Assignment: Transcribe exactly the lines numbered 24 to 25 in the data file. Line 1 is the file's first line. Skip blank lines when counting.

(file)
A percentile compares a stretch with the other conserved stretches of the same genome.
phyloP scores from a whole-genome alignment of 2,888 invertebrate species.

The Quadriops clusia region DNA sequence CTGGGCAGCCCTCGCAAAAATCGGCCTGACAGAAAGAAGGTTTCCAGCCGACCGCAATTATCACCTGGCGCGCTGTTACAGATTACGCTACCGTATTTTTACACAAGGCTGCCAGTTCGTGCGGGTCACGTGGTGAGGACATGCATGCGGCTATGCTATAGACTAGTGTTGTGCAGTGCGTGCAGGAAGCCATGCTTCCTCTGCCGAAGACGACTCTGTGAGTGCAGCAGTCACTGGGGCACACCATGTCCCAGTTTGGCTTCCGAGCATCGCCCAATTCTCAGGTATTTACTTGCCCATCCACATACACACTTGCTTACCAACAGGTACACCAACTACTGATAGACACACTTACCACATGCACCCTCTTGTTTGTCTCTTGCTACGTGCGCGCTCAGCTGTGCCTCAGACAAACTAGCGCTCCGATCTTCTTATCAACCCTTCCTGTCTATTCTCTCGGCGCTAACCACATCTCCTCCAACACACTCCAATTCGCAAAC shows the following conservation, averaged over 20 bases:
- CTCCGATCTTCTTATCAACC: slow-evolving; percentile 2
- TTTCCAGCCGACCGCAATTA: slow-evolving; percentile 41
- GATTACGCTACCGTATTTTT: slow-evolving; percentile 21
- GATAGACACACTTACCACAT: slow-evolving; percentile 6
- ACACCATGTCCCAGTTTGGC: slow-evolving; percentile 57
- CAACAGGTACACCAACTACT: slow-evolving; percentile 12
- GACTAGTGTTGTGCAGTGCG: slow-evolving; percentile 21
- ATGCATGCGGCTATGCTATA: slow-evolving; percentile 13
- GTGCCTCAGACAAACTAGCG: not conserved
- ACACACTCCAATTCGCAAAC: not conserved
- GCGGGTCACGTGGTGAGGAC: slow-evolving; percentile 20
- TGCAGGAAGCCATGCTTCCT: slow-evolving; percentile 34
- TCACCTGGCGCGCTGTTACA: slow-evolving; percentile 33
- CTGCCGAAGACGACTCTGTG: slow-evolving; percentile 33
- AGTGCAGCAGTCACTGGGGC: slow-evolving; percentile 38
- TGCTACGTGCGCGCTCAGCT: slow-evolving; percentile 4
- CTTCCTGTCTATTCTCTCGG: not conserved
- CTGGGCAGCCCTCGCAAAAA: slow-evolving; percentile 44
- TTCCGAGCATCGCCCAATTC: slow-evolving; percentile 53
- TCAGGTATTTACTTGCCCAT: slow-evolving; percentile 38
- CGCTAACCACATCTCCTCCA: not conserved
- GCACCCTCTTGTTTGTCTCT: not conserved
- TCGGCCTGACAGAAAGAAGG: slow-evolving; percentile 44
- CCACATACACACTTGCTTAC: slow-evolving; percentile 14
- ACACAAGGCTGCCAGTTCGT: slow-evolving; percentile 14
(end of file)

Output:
- CGCTAACCACATCTCCTCCA: not conserved
- GCACCCTCTTGTTTGTCTCT: not conserved